Two sisters give the Venice Biennale its first taste of Saudi art

Ahram Online, Thursday 9 Jun 2011

The Black Arch, an installation by Shadia and Raja Alem, represents the Kingdom of Saudi Arabia in its independent pavilion during the 54th International Art Exhibition, the Venice Biennale

Raja and Shadia Alem

The installationsof Shadia and Raja Alem can be read as a double narrative. Raja, the writer, and Shadia, the visual artist, have a unique and non-traditional artistic background. While having had a classical and literary education, the sisters acquired knowledge through their encounters with pilgrims visiting Mecca. Their family has welcomed pilgrims into their home during the Hadj for generations. Since the mid 1980s, the sisters have travelled the world for exhibitions, lectures and for the general exploration and appreciation of art and literature, seeking the origins of cultures and civilisations -- the roots of the pilgrims’ stories which sparked their youthful imaginations.

The Black Arch has been created through a profound collaboration between Shadia and Raja Alem. It is very much about a meeting point of the two artists, of two visions of the world -- from darkness to light -- and of two cities, Mecca and Venice. The work is a stage, set to project the artists’ collective memory of Black - the monumental absence of colour - and physical representation of Black, referring to their past. Anchored in Mecca, where the sisters grew up in the 1970s, the narrative is fuelled by the inspirational tales told by their aunts and grandmothers.

The experience with the physical presence of Black is striking for the artists as Raja explains: “I grew up aware of the physical presence of Black all around, the black silhouettes of Saudi women, the black cloth of the Kaaba and the black stone which supposedly is said to have enhanced our knowledge.” As a counter point, the second part of the installation is a mirror image, reflecting the present. These are the aesthetic parameters of the work.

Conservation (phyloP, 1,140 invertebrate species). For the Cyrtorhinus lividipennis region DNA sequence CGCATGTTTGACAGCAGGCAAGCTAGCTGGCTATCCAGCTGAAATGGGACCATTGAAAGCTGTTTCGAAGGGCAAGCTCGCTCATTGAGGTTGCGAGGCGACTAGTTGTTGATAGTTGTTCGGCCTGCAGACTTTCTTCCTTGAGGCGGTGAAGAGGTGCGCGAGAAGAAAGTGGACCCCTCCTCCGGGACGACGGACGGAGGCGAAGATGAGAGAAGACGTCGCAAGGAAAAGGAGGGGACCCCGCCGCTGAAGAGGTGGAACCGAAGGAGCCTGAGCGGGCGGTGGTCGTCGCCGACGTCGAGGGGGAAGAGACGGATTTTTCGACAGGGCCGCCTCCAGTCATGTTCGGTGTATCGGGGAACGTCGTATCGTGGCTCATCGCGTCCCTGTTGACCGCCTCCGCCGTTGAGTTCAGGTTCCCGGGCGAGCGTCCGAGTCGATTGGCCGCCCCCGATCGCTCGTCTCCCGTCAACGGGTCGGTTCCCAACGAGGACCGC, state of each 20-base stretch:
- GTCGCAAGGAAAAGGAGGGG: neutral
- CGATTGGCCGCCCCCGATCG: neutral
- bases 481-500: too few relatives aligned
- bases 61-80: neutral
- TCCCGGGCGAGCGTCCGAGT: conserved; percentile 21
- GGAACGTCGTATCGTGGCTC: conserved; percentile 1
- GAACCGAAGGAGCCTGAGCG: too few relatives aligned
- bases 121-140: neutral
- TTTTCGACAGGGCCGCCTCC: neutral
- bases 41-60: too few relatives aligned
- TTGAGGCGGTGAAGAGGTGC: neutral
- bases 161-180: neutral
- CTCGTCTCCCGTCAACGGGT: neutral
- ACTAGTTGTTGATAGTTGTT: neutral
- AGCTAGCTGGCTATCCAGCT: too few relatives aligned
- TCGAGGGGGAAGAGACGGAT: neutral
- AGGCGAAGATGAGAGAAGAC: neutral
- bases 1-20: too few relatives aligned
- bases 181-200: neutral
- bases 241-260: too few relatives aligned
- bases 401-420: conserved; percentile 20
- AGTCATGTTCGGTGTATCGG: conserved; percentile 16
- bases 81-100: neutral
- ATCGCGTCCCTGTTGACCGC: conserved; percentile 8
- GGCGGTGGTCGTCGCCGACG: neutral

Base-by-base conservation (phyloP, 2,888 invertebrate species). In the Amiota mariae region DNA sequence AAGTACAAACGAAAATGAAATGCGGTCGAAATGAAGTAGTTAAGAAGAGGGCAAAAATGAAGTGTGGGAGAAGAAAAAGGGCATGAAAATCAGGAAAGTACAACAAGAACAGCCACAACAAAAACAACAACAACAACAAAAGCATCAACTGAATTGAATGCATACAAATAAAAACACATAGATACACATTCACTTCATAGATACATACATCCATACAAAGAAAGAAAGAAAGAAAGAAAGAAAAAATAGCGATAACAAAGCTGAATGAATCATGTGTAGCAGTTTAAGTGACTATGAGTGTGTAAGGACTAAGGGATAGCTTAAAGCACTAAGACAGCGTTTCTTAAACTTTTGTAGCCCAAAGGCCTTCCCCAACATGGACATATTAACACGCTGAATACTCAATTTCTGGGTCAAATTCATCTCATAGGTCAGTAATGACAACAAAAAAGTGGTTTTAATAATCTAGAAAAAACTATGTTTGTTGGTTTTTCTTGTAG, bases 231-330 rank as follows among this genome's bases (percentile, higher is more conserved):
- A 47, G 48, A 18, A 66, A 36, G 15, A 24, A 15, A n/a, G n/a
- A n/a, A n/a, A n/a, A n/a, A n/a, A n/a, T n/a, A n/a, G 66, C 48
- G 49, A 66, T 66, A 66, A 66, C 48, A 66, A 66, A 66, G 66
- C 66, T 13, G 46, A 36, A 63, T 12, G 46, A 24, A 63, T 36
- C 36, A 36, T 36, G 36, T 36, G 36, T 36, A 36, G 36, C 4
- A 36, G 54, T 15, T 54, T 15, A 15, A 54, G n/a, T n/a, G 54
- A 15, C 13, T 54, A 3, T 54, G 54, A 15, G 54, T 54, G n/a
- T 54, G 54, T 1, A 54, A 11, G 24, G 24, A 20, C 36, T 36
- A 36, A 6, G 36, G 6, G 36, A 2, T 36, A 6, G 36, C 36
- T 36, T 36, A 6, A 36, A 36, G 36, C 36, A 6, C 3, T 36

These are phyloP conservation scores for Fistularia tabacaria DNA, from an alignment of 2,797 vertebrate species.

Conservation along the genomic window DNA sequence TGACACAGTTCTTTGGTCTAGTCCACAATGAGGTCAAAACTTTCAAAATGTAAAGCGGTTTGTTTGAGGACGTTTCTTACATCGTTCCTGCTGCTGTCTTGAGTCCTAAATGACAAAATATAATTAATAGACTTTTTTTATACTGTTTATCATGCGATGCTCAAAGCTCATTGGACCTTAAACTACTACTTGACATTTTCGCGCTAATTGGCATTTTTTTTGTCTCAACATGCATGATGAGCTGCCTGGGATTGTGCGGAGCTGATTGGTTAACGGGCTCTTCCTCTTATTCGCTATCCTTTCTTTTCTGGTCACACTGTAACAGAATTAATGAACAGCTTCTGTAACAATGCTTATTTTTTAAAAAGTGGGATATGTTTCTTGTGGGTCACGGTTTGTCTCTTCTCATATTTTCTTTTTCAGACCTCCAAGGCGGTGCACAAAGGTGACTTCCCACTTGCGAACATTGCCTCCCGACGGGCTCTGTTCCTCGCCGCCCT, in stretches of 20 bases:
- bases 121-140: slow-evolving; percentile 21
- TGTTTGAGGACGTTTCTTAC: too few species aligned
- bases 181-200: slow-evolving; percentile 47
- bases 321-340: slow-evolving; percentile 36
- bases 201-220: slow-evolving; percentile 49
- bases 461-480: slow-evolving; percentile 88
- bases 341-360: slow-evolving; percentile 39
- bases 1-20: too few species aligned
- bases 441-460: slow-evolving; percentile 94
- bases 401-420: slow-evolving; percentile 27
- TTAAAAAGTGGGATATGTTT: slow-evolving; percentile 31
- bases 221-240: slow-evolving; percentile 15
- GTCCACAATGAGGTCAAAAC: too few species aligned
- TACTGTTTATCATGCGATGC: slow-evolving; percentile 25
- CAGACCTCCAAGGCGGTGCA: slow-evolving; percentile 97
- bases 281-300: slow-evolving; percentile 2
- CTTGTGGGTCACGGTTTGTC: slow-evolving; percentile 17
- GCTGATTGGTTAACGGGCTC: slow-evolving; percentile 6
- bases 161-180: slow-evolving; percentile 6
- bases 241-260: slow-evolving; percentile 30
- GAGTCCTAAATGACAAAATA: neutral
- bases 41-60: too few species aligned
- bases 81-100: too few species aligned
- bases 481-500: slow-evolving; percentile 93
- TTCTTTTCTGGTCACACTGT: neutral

The Black Arch is also about a journey, about transition: inspired by Marco Polo and fellow thirteenth-century traveller Ibn Battuta – both of whom are examples of how cultures were bridged together through travel. Shadia explains how she felt a desire to follow Marco Polo’s example and “bring my city of Mecca to Venice, through objects brought from there: a Black Arch, a cubic city and a handful of Muzdalifah pebbles.” The artists focus on the similarities between the two cosmopolitan cities and their inspirational powers.The double vision of two women, two sisters, two artists unfolds in a world of ritual and tradition which confronts the day-to-day reality of human behaviour and simplicity.

Exhibition curators: Mona Khazindar and Robin Start
Commissioner: Dr Abdulaziz Alsebail, Commissioner and Deputy Ministry of Culture for the Kingdom of Saudi Arabia 

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